Chapter 4 turns to a topic that will be unfamiliar to many as a formal subject – counterfactuals. Simply put, counterfactuals are questions about, “What would have happened to individual i if they had not been exposed to treatment X=1 (if they had not received the drug treatment)?” This seemingly innocent question, as the chapter goes on to reveal, unlocks much additional power derived from the causal modeling system presented in the book. To begin with, counterfactuals lead us necessarily from the population to the individual level, since these are questions about what would have happened to an individual if a different choice or event had happened in the past. Considering the individual level, we begin to realize that all along we have had unique information about individuals that has been ignored via summarization. With counterfactuals, ignoring is no longer appropriate. At the outset, the reader will assume perhaps that the counterfactual question is an impossible question to answer, even with randomized experiments. If individual X(1) is included in the treatment group that received a placebo, how are we to know what might have happened if they had actually received the drug? Surprisingly, a general solution to this problem is offered using the logic of the Structural Causal Model and the fundamental law of counterfactuals. Following a series of illustrations developed for a variety of situations, the chapter ends with a summary of essential information in the form of a computational toolkit for causal analysis. Clearly, this book goes beyond an exposition of ideas to provide the reader with a functional knowledge of causal analysis principles.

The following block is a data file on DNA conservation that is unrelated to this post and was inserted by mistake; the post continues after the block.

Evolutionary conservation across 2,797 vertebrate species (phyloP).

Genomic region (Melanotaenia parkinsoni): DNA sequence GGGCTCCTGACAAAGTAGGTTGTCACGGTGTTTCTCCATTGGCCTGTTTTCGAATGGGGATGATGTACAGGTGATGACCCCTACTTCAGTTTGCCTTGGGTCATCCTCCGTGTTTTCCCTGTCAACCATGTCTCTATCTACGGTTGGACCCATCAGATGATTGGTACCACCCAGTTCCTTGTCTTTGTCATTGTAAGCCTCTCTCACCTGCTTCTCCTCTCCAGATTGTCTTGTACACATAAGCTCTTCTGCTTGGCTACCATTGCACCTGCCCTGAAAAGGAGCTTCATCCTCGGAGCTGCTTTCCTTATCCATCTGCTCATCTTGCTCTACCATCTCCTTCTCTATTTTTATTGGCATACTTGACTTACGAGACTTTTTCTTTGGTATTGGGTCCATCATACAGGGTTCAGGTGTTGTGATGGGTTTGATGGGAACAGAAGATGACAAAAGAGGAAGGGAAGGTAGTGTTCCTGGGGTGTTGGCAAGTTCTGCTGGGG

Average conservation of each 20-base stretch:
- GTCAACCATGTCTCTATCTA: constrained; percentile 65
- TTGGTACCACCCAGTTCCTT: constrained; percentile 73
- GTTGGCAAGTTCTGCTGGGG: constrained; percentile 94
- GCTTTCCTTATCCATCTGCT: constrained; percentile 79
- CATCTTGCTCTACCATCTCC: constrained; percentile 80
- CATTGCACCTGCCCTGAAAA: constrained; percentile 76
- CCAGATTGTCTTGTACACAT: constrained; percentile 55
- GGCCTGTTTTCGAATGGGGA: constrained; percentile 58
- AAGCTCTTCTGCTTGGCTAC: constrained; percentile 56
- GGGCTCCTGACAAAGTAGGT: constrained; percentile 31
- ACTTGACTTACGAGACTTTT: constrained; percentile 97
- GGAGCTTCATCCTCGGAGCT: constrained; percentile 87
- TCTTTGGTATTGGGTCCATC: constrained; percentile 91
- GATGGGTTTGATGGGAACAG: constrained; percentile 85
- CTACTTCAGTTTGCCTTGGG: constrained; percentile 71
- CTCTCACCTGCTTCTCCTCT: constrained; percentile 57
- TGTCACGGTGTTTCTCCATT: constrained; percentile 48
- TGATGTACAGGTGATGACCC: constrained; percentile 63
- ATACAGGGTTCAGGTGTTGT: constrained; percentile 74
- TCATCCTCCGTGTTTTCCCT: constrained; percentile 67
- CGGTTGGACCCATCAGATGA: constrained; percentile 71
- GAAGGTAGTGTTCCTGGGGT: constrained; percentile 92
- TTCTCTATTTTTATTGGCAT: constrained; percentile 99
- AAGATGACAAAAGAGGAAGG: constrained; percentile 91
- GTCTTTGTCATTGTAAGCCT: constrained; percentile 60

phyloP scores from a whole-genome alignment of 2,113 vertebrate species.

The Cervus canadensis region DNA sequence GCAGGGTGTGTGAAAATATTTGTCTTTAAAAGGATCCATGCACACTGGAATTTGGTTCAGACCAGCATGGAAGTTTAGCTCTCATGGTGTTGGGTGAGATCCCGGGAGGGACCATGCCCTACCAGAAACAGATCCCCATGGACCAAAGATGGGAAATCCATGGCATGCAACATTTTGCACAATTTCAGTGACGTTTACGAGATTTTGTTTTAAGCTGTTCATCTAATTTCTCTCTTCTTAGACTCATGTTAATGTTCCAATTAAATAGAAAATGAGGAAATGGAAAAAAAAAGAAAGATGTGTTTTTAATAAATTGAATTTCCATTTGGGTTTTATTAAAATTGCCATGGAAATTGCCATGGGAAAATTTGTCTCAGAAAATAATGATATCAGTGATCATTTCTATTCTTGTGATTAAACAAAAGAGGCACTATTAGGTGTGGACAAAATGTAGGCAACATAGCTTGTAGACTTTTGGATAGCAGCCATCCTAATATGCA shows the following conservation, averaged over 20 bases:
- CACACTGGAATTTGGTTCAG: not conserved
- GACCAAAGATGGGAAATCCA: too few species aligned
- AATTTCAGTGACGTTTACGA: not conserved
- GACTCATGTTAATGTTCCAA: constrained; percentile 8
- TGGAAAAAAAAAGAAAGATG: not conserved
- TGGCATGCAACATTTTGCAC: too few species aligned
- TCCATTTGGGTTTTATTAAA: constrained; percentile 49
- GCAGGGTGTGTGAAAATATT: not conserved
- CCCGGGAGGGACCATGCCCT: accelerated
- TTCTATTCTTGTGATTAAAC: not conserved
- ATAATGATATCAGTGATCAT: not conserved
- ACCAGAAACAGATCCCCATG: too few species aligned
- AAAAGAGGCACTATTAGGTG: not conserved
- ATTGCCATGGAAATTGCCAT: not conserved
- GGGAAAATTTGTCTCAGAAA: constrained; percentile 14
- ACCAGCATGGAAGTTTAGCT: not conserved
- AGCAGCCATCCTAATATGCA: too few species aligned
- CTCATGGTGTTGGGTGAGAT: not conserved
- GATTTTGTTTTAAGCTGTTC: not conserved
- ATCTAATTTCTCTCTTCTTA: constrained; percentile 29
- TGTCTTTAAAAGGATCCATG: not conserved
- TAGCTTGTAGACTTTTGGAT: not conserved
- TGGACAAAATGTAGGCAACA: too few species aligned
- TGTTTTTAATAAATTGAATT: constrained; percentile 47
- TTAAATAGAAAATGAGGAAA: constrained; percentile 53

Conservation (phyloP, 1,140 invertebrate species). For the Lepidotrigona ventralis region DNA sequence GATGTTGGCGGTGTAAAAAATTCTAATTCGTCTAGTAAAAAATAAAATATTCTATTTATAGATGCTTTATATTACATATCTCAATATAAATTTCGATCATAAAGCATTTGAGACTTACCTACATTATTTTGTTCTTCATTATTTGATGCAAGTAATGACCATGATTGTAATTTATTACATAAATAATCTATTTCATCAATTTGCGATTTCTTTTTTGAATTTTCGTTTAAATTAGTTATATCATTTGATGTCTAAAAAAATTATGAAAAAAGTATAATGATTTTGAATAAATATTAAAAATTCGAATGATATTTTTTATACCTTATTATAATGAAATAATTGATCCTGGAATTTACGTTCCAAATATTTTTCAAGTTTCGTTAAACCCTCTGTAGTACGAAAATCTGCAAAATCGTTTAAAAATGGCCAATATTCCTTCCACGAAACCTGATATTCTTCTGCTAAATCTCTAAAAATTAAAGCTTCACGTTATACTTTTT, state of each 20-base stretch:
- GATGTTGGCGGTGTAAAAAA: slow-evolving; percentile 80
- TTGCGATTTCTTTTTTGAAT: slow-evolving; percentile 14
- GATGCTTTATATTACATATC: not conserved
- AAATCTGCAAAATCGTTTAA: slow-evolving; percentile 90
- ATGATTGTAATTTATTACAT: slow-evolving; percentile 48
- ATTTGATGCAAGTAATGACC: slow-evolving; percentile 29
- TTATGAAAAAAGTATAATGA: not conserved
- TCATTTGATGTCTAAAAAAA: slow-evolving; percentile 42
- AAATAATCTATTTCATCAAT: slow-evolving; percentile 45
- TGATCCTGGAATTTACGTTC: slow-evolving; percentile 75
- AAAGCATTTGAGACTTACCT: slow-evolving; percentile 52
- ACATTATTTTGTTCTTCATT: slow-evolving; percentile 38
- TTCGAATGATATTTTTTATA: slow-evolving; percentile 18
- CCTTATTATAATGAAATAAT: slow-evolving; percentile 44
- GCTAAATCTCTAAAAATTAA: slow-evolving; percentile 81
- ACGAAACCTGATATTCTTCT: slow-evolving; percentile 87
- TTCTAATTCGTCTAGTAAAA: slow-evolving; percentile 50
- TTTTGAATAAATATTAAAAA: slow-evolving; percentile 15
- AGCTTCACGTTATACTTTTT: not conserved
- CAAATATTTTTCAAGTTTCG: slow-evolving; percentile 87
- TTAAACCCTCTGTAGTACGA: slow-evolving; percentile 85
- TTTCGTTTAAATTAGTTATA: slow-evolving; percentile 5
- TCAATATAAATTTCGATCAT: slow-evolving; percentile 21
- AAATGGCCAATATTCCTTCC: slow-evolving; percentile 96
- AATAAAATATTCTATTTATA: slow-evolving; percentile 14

Throughout, this lucid and concise book explains concepts through the presentation of multiple, simple examples – a strategy that works exceptionally well, making this the most accessible presentation of this material I have read. The reader will be well rewarded for buying and reading this book and I recommend it with enthusiasm for both practicing scientists and students of statistics.
The sections of the book which deal with graphical solutions to causal inference problems are particularly well written, as one would expect since Pearl was a pioneer in this approach.
However, as someone who makes use of causal inference theory on a daily basis, I was hoping for something that would add a theoretical grounding to my applied experience but found almost nothing applicable in this text. There is no discussion of techniques like Coarsened Exact Weighting or Propensity Score Weighting and a fortiori no practical guidance on how to use these techniques. Dr. Pearl does mention that his approach is compatible with the alternative theoretical work by Rosenbaum but he doesn't demonstrate how this is true. Those coming from a tradition which starts with Rubin and Rosenbaum's The Central Role of the Propensity Score will find in this text a completely different approach.
The book is certainly engaging, however I wish I was theoretically sophisticated enough to connect this approach with more traditional approaches to causal inference. My intuition is that most people doing applied work in this field will come to a similar conclusion.